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Business Observer Thursday, Apr. 2, 2009 13 years ago

Dreams, Refilled

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A big-dreams entrepreneur ditched Europe for the U.S., right before the boom turned to bust stateside. Will his dreams live on?
by: Mark Gordon Managing Editor

A big-dreams entrepreneur ditched Europe for the U.S., right before the boom turned to bust stateside. Will his dreams live on?

REVIEW SUMMARY

Businesses. Phoenix Ink, Lakewood Ranch
Industry. Cartridge ink refill, retail
Key. Company is seeking to diversify its presence in retail and grocery stores.

David Scanlan's original plan for his startup ink cartridge business was an ambitious one: To become Europe's leading company providing ink refills for home and business printers.

Scanlan, a onetime telecommunications executive and British Army officer, hatched the idea in the late 1990s. It was long before the concept of refilling printer cartridges became an environmental- and cost-friendly alternative to simply throwing it out and buying a new one. Nowadays, stores from Walgreens to Costco to dozens of online portals offer the service.

But a series of financial troubles and business tribulations forced Scanlan, a native of Southwest London, to cross the Atlantic to the U.S. three years ago. He had run the business in England, and later in Spain.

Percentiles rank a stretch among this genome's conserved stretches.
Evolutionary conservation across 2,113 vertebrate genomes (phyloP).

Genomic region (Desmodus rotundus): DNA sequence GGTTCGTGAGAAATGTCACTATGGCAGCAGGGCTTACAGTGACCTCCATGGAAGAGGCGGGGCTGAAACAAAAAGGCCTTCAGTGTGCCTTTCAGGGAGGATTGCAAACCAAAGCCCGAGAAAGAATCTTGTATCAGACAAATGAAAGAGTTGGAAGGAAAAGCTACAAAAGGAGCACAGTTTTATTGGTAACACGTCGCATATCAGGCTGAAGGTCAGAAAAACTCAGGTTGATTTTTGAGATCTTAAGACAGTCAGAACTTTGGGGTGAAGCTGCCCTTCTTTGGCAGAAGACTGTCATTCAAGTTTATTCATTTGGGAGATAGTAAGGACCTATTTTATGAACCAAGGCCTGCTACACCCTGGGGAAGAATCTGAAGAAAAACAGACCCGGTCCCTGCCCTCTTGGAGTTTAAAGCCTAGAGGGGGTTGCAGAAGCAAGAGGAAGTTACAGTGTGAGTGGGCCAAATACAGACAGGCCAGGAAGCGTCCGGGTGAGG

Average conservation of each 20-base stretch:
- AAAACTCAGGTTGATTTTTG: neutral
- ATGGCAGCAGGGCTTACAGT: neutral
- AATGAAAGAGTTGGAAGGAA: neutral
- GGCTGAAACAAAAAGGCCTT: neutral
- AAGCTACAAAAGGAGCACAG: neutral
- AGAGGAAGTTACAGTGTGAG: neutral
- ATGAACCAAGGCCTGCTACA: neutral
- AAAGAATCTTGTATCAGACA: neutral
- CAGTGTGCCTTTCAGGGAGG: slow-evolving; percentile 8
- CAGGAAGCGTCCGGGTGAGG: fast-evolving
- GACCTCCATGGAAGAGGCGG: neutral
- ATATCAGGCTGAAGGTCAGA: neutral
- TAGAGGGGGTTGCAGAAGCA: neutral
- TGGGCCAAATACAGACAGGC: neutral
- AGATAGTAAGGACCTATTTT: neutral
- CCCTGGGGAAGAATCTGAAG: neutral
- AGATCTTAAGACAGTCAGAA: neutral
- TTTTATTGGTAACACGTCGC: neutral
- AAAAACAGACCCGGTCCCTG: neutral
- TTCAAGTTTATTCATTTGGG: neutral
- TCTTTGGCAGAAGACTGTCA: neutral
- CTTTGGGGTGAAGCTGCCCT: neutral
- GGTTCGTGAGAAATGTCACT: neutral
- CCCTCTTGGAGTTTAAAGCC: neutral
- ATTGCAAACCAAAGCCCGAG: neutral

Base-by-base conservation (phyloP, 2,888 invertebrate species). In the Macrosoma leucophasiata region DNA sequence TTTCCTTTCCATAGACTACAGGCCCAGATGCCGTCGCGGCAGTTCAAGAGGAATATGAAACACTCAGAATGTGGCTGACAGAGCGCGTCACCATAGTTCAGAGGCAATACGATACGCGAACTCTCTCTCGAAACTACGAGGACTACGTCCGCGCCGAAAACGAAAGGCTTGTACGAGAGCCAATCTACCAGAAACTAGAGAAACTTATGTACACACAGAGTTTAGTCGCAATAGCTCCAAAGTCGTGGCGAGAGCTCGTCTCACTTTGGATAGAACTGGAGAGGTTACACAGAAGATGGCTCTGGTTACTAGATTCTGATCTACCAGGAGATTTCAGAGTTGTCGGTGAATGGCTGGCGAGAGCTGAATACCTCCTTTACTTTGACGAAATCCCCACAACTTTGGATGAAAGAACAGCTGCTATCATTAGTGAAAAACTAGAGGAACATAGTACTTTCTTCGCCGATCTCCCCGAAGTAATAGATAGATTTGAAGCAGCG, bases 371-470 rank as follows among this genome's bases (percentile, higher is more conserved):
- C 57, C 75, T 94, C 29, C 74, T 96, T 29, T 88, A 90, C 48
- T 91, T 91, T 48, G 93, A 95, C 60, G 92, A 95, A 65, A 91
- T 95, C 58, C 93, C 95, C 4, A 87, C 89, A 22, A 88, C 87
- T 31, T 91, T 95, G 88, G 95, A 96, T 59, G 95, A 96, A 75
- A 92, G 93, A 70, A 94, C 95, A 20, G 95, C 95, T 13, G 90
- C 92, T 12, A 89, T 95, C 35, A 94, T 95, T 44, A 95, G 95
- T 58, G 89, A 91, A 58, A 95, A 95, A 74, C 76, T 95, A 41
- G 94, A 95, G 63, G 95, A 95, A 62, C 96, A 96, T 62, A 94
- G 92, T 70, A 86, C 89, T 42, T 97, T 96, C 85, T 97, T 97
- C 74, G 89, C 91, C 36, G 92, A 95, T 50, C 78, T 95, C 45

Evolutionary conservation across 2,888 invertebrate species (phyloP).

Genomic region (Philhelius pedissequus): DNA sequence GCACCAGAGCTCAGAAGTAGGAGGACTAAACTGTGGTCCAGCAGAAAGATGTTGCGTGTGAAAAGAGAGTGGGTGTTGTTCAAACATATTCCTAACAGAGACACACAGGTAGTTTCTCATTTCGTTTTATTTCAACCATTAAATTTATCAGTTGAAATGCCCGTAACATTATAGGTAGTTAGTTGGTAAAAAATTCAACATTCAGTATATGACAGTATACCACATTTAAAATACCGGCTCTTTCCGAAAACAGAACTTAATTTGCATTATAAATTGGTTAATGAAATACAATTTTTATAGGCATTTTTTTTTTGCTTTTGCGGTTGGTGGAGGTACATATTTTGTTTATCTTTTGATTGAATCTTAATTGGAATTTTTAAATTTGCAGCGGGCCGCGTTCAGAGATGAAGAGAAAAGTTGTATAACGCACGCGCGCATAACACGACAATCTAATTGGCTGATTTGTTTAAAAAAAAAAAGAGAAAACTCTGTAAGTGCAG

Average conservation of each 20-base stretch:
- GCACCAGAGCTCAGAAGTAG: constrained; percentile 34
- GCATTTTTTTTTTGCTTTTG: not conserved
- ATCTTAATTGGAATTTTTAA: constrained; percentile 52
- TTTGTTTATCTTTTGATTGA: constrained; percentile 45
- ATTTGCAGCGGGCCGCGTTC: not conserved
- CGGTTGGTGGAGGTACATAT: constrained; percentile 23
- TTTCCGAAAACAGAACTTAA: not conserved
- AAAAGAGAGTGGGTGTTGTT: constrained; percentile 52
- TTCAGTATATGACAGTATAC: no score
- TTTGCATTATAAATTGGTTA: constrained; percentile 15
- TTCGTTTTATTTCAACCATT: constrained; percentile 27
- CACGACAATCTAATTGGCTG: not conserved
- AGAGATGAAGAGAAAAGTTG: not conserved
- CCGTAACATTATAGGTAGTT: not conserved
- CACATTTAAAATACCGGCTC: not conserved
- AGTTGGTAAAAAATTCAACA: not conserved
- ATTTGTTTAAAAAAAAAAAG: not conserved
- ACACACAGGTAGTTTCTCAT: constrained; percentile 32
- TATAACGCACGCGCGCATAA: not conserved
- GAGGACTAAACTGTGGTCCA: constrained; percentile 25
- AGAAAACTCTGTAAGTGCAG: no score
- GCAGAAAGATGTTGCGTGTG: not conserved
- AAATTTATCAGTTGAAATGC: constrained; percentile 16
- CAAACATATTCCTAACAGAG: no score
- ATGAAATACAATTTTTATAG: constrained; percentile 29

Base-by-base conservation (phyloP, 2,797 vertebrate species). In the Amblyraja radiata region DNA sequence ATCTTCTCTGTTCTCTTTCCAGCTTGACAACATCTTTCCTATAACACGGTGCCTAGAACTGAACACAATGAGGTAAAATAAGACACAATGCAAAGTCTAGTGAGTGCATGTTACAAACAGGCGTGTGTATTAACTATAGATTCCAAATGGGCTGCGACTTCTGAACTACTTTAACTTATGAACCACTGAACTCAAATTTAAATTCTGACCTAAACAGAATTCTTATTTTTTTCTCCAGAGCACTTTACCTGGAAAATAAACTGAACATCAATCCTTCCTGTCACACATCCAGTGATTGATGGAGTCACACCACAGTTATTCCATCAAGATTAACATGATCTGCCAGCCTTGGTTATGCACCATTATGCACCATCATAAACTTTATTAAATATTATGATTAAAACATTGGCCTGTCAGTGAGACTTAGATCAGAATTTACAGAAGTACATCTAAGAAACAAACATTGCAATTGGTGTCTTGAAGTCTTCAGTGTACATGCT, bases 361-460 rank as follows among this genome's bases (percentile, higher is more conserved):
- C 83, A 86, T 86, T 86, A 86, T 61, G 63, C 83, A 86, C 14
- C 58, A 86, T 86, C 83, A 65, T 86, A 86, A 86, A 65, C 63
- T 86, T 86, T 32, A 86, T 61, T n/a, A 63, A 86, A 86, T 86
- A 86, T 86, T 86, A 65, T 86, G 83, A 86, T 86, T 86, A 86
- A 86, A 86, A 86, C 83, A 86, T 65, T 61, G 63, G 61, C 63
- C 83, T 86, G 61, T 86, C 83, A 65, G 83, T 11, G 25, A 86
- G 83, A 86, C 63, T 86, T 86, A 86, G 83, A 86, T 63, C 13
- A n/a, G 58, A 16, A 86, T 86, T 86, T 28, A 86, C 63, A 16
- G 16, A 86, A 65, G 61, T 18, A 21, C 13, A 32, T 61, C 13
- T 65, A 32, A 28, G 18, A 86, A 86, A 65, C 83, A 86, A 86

Now Scanlan has a new goal: Conquering the ink cartridge refill market of the United States.

“We decided Europe was a huge mass of land divided by lots of countries,” Scanlan says. “We looked at America and realized everyone there spoke the same language.”

Scanlan's instrument for conquering America is Lakewood Ranch-based Phoenix Ink. The company, which encountered another set of new challenges upon relocating to the States, first in Chicago, has grown its revenues 29% over the last three years, from $11 million in fiscal 2007 to $15.5 million in fiscal 2009.

Executives are projecting even higher double-digit percentage growth in 2009, although they declined to elaborate on exactly how much. They base this recession-fueled optimism, at least some of it, on the rapidly changing printing refill industry.

Indeed, while the refill method of ink cartridge replacement is more popular now than ever before, it is still a burgeoning market. Simply buying a new ink cartridge remains the more dominant purchase point, albeit a more expensive one in many instances.